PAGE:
During the summer of 2014, just when I was following my first guard duties, I had the luck to be invited to watch an extensive exercise involving the firefighters, the forces of the French Gendarmerie and police and the hospitals. It was a drill focused on the risk of explosions: Nuclear, Radiological, Biological, Chemical. The scenario was simple: a chemical attack in a vehicle of public transportation, in Lyon. Volunteers had been requisitioned to play the victims, particularly among student nurses, while small badges, worn as pendants, informed the participants (firefighters or medical personnel) of the state of these victims.
At the beginning of the drill, the firefighters are called after an explosion in a bus. A normal team, in a vehicle similar to the ones used for every intervention, responds without knowing anything about the situation. The men have to determine that it is a chemical explosion and assess the number of victims and the extent of the destruction… From there, the wheel of the process sets in motion. The firefighters are already on site to take care of the victims; the men of the bomb squad arrive with their robot, to find out if there is a chemical contamination or not, and a possible risk of radiation; then there is the decontamination of the site and people.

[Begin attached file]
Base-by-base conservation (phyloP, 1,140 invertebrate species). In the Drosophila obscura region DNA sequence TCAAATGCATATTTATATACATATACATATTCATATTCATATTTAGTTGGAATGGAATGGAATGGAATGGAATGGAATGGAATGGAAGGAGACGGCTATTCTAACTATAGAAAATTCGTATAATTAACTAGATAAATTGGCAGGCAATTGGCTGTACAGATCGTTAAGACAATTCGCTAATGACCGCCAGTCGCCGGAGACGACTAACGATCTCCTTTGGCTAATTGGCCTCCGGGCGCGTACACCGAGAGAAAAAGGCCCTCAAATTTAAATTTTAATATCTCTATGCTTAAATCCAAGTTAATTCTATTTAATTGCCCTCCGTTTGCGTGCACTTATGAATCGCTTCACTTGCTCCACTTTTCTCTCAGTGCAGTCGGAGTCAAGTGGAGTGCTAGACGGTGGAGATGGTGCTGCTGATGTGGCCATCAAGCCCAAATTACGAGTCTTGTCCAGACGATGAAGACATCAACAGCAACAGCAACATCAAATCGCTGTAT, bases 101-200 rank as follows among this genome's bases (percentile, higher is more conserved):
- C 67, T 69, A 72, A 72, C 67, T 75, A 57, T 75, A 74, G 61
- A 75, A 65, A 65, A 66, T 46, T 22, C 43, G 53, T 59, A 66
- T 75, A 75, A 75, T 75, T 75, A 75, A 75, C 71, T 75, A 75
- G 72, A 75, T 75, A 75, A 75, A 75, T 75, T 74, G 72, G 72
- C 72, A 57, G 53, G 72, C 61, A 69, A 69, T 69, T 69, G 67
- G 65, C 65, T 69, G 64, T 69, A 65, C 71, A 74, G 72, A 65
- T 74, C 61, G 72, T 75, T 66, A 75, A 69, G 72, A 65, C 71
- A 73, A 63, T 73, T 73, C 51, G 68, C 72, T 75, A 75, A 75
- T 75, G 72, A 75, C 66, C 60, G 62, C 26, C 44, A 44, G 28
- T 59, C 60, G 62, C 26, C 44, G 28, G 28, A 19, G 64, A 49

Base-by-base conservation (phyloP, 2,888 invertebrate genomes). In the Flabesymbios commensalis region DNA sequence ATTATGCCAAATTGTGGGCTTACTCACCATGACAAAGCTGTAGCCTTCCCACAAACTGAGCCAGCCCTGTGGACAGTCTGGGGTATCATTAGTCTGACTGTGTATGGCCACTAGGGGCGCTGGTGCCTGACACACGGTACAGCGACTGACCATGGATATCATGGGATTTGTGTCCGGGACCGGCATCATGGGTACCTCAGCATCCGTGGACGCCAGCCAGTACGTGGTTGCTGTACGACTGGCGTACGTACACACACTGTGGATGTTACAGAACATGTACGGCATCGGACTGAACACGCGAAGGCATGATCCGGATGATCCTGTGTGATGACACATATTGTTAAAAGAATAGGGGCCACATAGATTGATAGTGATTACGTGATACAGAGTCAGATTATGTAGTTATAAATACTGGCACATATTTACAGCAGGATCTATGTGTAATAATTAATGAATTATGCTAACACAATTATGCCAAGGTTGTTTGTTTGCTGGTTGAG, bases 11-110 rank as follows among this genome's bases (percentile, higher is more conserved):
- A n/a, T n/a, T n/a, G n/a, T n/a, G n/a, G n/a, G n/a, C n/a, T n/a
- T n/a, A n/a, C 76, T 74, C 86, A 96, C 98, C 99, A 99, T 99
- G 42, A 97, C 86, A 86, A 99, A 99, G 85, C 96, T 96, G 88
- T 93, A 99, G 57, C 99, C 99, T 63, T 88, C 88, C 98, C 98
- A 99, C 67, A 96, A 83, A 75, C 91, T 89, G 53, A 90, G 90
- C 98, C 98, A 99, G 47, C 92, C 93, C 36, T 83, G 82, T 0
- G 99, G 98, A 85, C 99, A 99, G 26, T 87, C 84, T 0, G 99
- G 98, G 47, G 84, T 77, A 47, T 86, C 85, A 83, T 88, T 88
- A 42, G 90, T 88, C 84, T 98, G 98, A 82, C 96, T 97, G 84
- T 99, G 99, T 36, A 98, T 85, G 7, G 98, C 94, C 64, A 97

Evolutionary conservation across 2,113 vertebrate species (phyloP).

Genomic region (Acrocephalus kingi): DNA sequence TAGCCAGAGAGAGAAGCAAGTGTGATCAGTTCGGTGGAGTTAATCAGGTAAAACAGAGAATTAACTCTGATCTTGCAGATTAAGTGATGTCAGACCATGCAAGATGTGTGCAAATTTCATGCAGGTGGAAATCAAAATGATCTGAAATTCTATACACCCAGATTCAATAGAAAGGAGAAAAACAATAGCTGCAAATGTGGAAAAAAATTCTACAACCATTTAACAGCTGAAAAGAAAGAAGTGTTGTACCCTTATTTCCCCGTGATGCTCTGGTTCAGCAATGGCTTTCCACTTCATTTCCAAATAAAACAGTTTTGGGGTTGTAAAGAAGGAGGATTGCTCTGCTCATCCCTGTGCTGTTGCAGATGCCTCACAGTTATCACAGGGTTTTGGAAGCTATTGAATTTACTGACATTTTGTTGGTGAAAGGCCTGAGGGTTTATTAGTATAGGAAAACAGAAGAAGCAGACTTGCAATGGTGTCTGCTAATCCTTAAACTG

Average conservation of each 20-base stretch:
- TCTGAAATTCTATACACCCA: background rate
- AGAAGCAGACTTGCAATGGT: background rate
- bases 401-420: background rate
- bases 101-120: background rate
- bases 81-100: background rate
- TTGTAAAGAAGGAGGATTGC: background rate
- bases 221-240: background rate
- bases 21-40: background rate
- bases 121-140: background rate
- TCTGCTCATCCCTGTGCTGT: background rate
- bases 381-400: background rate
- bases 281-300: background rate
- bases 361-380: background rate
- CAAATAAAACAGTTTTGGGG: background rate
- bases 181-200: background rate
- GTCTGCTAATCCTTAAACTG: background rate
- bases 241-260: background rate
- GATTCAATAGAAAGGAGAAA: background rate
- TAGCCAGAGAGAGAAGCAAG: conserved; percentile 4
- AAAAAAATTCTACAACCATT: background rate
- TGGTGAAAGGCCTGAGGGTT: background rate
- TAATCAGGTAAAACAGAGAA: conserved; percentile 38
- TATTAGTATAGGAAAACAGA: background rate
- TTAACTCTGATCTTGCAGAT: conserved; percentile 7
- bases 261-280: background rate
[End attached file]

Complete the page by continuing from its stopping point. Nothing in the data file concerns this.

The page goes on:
I feel very privileged to have been authorized to take part in such a training, with so many members of the official rescue corps.